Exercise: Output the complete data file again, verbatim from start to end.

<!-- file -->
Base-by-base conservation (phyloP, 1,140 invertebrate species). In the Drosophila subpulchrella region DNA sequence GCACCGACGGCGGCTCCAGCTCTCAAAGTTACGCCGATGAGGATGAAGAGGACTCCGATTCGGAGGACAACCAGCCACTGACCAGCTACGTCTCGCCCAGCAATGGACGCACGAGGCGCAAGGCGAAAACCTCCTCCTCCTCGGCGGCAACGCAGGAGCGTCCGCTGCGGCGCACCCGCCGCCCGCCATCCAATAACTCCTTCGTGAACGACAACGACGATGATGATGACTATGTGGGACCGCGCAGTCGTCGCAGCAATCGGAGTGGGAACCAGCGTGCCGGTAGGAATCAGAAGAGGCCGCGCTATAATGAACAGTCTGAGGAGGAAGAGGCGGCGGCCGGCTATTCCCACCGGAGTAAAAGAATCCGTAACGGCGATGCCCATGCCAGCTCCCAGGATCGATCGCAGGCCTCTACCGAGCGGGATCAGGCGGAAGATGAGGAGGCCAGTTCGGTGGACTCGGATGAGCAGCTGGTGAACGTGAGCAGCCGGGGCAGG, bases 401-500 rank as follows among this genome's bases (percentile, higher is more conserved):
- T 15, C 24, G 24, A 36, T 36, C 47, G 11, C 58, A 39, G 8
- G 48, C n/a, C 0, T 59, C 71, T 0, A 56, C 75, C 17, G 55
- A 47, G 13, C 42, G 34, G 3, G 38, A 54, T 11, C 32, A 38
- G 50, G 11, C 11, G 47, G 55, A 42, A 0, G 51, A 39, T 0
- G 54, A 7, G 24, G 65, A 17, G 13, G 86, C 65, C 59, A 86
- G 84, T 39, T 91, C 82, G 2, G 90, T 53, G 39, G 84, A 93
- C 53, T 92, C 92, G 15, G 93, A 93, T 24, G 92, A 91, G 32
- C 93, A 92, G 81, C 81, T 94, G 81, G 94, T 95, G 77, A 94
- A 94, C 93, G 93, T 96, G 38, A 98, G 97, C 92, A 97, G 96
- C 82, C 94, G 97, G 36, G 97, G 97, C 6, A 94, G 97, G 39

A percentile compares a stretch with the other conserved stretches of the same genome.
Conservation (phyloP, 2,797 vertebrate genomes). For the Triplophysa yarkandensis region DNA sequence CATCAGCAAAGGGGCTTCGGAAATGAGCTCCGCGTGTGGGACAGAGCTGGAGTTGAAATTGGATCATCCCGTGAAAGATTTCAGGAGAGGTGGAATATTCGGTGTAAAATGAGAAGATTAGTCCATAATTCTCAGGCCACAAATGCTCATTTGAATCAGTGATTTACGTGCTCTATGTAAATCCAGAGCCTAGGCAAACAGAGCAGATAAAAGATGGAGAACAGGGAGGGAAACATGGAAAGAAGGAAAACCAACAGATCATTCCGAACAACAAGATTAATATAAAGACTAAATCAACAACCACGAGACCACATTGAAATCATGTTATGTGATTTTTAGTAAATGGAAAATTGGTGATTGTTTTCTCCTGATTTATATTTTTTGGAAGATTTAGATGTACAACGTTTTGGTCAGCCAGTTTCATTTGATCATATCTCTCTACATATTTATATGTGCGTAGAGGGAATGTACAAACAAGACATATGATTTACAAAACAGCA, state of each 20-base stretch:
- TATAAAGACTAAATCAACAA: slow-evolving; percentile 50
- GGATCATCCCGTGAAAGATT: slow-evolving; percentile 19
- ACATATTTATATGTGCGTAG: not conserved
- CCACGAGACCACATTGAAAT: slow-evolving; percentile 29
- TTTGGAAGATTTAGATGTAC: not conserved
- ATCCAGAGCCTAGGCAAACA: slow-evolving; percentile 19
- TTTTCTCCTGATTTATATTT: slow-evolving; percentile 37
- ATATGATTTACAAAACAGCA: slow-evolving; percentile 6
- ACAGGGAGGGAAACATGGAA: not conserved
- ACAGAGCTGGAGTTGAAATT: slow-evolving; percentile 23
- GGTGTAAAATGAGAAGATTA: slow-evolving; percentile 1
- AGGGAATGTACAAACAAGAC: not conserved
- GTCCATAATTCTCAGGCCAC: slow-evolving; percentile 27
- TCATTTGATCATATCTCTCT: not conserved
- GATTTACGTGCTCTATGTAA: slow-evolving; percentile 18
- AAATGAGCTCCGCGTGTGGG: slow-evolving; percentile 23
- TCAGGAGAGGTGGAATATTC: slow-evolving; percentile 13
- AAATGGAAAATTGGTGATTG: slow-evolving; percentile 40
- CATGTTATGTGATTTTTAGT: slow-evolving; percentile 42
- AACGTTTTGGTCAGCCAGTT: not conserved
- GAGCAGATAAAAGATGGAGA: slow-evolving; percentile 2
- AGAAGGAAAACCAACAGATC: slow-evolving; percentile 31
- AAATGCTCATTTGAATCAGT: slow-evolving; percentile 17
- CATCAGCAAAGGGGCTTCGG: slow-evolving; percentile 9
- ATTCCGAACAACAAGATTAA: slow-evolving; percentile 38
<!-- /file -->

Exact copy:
Base-by-base conservation (phyloP, 1,140 invertebrate species). In the Drosophila subpulchrella region DNA sequence GCACCGACGGCGGCTCCAGCTCTCAAAGTTACGCCGATGAGGATGAAGAGGACTCCGATTCGGAGGACAACCAGCCACTGACCAGCTACGTCTCGCCCAGCAATGGACGCACGAGGCGCAAGGCGAAAACCTCCTCCTCCTCGGCGGCAACGCAGGAGCGTCCGCTGCGGCGCACCCGCCGCCCGCCATCCAATAACTCCTTCGTGAACGACAACGACGATGATGATGACTATGTGGGACCGCGCAGTCGTCGCAGCAATCGGAGTGGGAACCAGCGTGCCGGTAGGAATCAGAAGAGGCCGCGCTATAATGAACAGTCTGAGGAGGAAGAGGCGGCGGCCGGCTATTCCCACCGGAGTAAAAGAATCCGTAACGGCGATGCCCATGCCAGCTCCCAGGATCGATCGCAGGCCTCTACCGAGCGGGATCAGGCGGAAGATGAGGAGGCCAGTTCGGTGGACTCGGATGAGCAGCTGGTGAACGTGAGCAGCCGGGGCAGG, bases 401-500 rank as follows among this genome's bases (percentile, higher is more conserved):
- T 15, C 24, G 24, A 36, T 36, C 47, G 11, C 58, A 39, G 8
- G 48, C n/a, C 0, T 59, C 71, T 0, A 56, C 75, C 17, G 55
- A 47, G 13, C 42, G 34, G 3, G 38, A 54, T 11, C 32, A 38
- G 50, G 11, C 11, G 47, G 55, A 42, A 0, G 51, A 39, T 0
- G 54, A 7, G 24, G 65, A 17, G 13, G 86, C 65, C 59, A 86
- G 84, T 39, T 91, C 82, G 2, G 90, T 53, G 39, G 84, A 93
- C 53, T 92, C 92, G 15, G 93, A 93, T 24, G 92, A 91, G 32
- C 93, A 92, G 81, C 81, T 94, G 81, G 94, T 95, G 77, A 94
- A 94, C 93, G 93, T 96, G 38, A 98, G 97, C 92, A 97, G 96
- C 82, C 94, G 97, G 36, G 97, G 97, C 6, A 94, G 97, G 39

A percentile compares a stretch with the other conserved stretches of the same genome.
Conservation (phyloP, 2,797 vertebrate genomes). For the Triplophysa yarkandensis region DNA sequence CATCAGCAAAGGGGCTTCGGAAATGAGCTCCGCGTGTGGGACAGAGCTGGAGTTGAAATTGGATCATCCCGTGAAAGATTTCAGGAGAGGTGGAATATTCGGTGTAAAATGAGAAGATTAGTCCATAATTCTCAGGCCACAAATGCTCATTTGAATCAGTGATTTACGTGCTCTATGTAAATCCAGAGCCTAGGCAAACAGAGCAGATAAAAGATGGAGAACAGGGAGGGAAACATGGAAAGAAGGAAAACCAACAGATCATTCCGAACAACAAGATTAATATAAAGACTAAATCAACAACCACGAGACCACATTGAAATCATGTTATGTGATTTTTAGTAAATGGAAAATTGGTGATTGTTTTCTCCTGATTTATATTTTTTGGAAGATTTAGATGTACAACGTTTTGGTCAGCCAGTTTCATTTGATCATATCTCTCTACATATTTATATGTGCGTAGAGGGAATGTACAAACAAGACATATGATTTACAAAACAGCA, state of each 20-base stretch:
- TATAAAGACTAAATCAACAA: slow-evolving; percentile 50
- GGATCATCCCGTGAAAGATT: slow-evolving; percentile 19
- ACATATTTATATGTGCGTAG: not conserved
- CCACGAGACCACATTGAAAT: slow-evolving; percentile 29
- TTTGGAAGATTTAGATGTAC: not conserved
- ATCCAGAGCCTAGGCAAACA: slow-evolving; percentile 19
- TTTTCTCCTGATTTATATTT: slow-evolving; percentile 37
- ATATGATTTACAAAACAGCA: slow-evolving; percentile 6
- ACAGGGAGGGAAACATGGAA: not conserved
- ACAGAGCTGGAGTTGAAATT: slow-evolving; percentile 23
- GGTGTAAAATGAGAAGATTA: slow-evolving; percentile 1
- AGGGAATGTACAAACAAGAC: not conserved
- GTCCATAATTCTCAGGCCAC: slow-evolving; percentile 27
- TCATTTGATCATATCTCTCT: not conserved
- GATTTACGTGCTCTATGTAA: slow-evolving; percentile 18
- AAATGAGCTCCGCGTGTGGG: slow-evolving; percentile 23
- TCAGGAGAGGTGGAATATTC: slow-evolving; percentile 13
- AAATGGAAAATTGGTGATTG: slow-evolving; percentile 40
- CATGTTATGTGATTTTTAGT: slow-evolving; percentile 42
- AACGTTTTGGTCAGCCAGTT: not conserved
- GAGCAGATAAAAGATGGAGA: slow-evolving; percentile 2
- AGAAGGAAAACCAACAGATC: slow-evolving; percentile 31
- AAATGCTCATTTGAATCAGT: slow-evolving; percentile 17
- CATCAGCAAAGGGGCTTCGG: slow-evolving; percentile 9
- ATTCCGAACAACAAGATTAA: slow-evolving; percentile 38